Schmidt sets sights on World Cup semi-finals
Published 19/04/2014 | 02:30
While his new boss is dreaming of winning World Cups, Ireland coach Joe Schmidt has set his sights a little lower by targeting a last-four place at next year's tournament in England.
Having won the Six Nations last month, expectations for the national team are on the rise and new performance director David Nucifora stated his belief that winning rugby's biggest prize should be on Ireland's agenda at his first press conference.
Schmidt, however, was making more grounded claims when he gave an interview to the 'New Zealand Herald' in which he stated his ambition to go further than any Irish coach before him and reach the semi-finals.
"If you are looking at the big step further, there are a whole lot of little steps that can trip you up," he said.
"So I try and negotiate my work with a bit of thought to the future and also the short term.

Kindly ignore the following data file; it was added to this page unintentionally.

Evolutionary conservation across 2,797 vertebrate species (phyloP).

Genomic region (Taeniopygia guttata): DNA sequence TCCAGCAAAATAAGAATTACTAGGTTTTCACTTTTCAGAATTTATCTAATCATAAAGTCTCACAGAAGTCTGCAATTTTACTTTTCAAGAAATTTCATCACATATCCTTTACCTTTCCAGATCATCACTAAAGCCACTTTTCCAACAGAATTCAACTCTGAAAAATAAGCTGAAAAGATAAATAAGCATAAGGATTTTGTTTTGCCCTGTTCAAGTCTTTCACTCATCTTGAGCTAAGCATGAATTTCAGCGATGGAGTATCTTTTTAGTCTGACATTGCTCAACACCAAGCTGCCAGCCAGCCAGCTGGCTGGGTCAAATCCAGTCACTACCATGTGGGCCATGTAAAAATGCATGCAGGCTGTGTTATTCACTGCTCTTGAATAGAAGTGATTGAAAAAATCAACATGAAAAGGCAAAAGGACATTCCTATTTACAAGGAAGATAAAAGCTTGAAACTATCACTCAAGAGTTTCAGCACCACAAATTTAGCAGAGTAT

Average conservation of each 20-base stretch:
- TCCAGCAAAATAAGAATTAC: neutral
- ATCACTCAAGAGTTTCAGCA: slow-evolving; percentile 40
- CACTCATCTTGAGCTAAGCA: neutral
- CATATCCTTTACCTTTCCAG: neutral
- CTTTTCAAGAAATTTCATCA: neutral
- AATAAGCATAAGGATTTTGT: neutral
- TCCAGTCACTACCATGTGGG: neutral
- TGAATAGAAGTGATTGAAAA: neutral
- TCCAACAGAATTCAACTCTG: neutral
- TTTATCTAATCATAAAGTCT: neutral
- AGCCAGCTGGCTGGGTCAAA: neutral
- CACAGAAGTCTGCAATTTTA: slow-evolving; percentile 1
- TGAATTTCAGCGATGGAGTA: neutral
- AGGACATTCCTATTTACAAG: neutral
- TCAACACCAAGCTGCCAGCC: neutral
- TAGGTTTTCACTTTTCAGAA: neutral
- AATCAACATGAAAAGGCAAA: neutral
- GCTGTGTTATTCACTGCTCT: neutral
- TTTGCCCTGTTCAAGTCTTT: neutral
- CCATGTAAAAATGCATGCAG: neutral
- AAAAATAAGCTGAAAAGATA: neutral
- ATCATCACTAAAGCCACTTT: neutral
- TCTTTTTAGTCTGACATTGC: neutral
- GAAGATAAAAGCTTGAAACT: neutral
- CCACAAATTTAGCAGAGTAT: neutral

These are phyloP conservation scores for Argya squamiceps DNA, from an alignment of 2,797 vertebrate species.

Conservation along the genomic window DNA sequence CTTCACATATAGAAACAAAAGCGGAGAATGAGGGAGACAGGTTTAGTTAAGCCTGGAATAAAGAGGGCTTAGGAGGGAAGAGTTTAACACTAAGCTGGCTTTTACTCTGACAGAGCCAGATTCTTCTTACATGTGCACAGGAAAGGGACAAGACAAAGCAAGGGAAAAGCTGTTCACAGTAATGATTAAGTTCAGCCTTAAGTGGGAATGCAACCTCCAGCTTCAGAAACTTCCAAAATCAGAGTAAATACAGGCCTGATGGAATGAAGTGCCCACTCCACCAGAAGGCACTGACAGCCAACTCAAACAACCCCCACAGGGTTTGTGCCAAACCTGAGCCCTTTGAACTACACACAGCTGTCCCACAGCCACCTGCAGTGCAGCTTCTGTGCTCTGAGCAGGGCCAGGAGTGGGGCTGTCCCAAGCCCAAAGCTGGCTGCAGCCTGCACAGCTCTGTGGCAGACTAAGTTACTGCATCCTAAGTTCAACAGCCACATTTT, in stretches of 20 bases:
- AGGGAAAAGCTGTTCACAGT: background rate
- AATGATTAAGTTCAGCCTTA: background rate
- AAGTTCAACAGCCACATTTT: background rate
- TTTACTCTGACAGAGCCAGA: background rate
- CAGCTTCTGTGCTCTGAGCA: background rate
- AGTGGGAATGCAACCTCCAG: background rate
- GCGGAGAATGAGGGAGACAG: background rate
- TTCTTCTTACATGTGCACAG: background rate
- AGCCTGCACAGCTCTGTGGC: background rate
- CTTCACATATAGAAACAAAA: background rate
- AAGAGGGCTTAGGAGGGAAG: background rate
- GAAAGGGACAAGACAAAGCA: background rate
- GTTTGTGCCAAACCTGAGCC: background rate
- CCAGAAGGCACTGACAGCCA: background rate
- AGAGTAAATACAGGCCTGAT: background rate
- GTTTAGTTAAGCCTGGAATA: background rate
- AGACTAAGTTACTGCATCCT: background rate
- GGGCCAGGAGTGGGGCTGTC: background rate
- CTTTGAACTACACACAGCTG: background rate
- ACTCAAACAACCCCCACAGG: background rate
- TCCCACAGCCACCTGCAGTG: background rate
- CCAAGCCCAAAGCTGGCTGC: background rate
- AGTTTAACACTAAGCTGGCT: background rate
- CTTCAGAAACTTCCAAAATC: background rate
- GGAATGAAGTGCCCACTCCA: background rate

"It would be great to get to a semi-final of a World Cup because Ireland have never achieved that.
"It is 17 months away. I have given it some thought – but so will (fellow New Zealander) Kieran Crowley, and he and Canada will want to undo us in game one."
Schmidt, who took over as Ireland coach after three stellar seasons at Leinster, admitted he is still struggling with the lack of day-to-day involvement with his team.
"I'm not going to get my hands on the team again until June," he said.
"The windows in this international coaching are brief and I haven't adjusted to that yet. The Six Nations is a succession of finals, there is no room to experiment and no chance to give players an opportunity to run out unless someone is injured or not performing. It is a really challenging learning curve and I don't think I am too far along it yet."
Meanwhile, Leinster remain on track for a home Pro12 semi-final after they routed Treviso at the RDS last night.
"Home advantage is huge," coach Matt O'Connor said after the 62-7 win that keeps them top with two games to go.
"We were on the wrong end of it in the Heineken Cup quarter. To be playing in front of their own fans, family and friends, it's a huge bonus."
Leinster report pages 62-63